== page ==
Breaking rules to expand the field of civil engineering
Assistant professor Ricardo Daziano of the School of Civil and Environmental Engineering (CEE) at Cornell is not your stereotypical civil engineering professor. For starters, his Ph.D. from Canada’s Université Laval is in Economics. For another thing, he produces sentences like “Human economic behavior isn’t necessarily irrational; people behave in ways based on how they understand the information and how they can best meet their needs, priorities, and preferences.” And there is also this: he gathers most of his data from surveys, focus groups, and interviews.
It is a bit of a longshot that Daziano is even at Cornell. “When I went out onto the job market after getting my Ph.D., I applied for something like 30 economics positions and just 2 in engineering,” says Daziano. “But when I came to give a talk here, everybody was so welcoming. I really got the sense that CEE wanted to add the tools of economics that I would be bringing. It spoke so well of Cornell that they would be willing to take the chance on me and make me an offer.” Some of the classes Daziano teaches at Cornell are part of the minor program in Engineering Management and the M.Eng. degree program in Engineering Management. These programs allow Cornell students to bring a management perspective to engineering problems and an engineering perspective to management decisions.
On Daziano’s People page on the CEE website, it says that his research focuses on “engineering decision making, specifically on theoretical and applied econometrics of consumer behavior and discrete choice models applied to technological innovation in transportation and energy.” Daziano gives an example to explain. “When people consider buying an electric car, they assign values to all sorts of factors. There is cost, energy efficiency, mileage range, the likely future price of gas, and also the emotional or sentimental value people assign to the car they drive, just to name a few.” Typically, engineers and corporations give a lot of weight to some of these factors when they design an electric car, but they also typically ignore some factors that turn out to be pretty important.
Daziano wants to know exactly how much weight consumers give the many factors they consider when thinking about buying an electric car. One way for him to do this is to look at real-world data on sales of electric cars. He can see which models sold best and which sold worst and he can make inferences about how consumers value the different alternatives represented by the various models sold. But rather than rely solely on inferences drawn at a distance, Daziano also collects data from choice experiments run online and at car dealerships. Participants answer a series of questions about the relative importance of the various features they think about when shopping for an electric car. They are also offered various trade-offs—for example the chance to trade a cheaper price for reduced battery range—as a way to get at their preferences and the strength of their preferences.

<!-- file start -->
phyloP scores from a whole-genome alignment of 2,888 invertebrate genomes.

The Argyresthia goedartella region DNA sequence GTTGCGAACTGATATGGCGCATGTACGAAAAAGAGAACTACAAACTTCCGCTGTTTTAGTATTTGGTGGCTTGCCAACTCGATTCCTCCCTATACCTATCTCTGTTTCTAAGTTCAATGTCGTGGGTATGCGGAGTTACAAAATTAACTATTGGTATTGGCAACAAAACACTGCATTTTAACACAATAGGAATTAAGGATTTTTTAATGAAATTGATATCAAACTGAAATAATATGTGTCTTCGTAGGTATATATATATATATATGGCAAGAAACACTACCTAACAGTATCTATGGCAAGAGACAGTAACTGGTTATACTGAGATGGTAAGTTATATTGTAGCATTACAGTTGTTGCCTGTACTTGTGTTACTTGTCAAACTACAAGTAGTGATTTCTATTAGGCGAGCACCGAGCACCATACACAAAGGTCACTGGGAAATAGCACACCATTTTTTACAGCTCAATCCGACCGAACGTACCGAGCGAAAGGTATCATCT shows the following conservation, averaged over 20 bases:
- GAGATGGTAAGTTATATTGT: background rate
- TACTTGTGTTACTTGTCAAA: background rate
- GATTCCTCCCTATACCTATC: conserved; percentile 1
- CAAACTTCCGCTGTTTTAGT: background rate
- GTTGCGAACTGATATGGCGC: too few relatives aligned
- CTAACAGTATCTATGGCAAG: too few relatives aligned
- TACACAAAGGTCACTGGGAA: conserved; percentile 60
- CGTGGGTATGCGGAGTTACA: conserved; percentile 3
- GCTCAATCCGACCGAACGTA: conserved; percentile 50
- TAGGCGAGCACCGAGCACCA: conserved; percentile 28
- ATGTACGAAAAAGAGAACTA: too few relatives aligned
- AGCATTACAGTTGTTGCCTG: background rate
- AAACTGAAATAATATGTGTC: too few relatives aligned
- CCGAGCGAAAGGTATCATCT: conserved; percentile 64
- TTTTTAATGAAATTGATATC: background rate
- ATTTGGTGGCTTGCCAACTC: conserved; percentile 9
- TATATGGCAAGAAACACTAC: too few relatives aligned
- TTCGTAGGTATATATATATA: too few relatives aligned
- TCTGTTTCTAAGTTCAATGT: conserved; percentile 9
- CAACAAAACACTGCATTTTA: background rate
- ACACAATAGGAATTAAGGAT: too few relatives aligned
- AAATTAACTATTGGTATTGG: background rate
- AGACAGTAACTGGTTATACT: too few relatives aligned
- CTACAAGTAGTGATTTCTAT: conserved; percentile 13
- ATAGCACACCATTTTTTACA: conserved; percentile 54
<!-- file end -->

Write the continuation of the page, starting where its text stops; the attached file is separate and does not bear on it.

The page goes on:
Once the data is collected, Daziano uses it to determine the sizes of the various segments of consumers who prefer a certain set of features. One very interesting finding from Daziano’s work is that even though most consumers don’t average anywhere near 300 or 400 miles driven in a typical day, a large percentage of people who are thinking about buying an electric car really want a battery that will give them range parity with their current gasoline-powered car. But they are not willing to pay for a battery that would be able to give them this parity. “It turns out that people are only willing to pay half the cost of what it would take at current technology levels to make a battery that would give them range parity,” says Daziano. “The engineering capability does not yet exist to give consumers what they want at the price they want it.”
Daziano says that what he is aiming for is to create an attitudinal model of economic choices. When told that does not sound much like something an engineer would say, Daziano makes it clear that he wants to change this. “I am convinced that the engineering design process needs to include knowledge of human behavior,” says Daziano. Daziano himself is the right person to combine engineering with behavioral economics. He received his bachelor’s degree in industrial engineering and his master’s degree in engineering economics before getting his Ph.D. in economics. So he does have an engineering background.
After five years at Cornell, Daziano says he is certain he made the right choice in joining the CEE faculty. “It is clear to me that we both, (Cornell and I), made the right decision,” says Daziano. “I continue to work on modeling consumer behavior and I am expanding my research into how engineers make decisions that shape technological progress, and Cornell and CEE continue to give my work strong support.”
“People make decisions based on both needs and desires,” says Daziano, “and engineers and companies need to take these both into account when they decide things like what the battery life in a new electric car will be. Engineers can’t ignore human behavior.” Ricardo Daziano certainly does not ignore human behavior. Instead, he does what engineers often do—he tries to quantify and model it.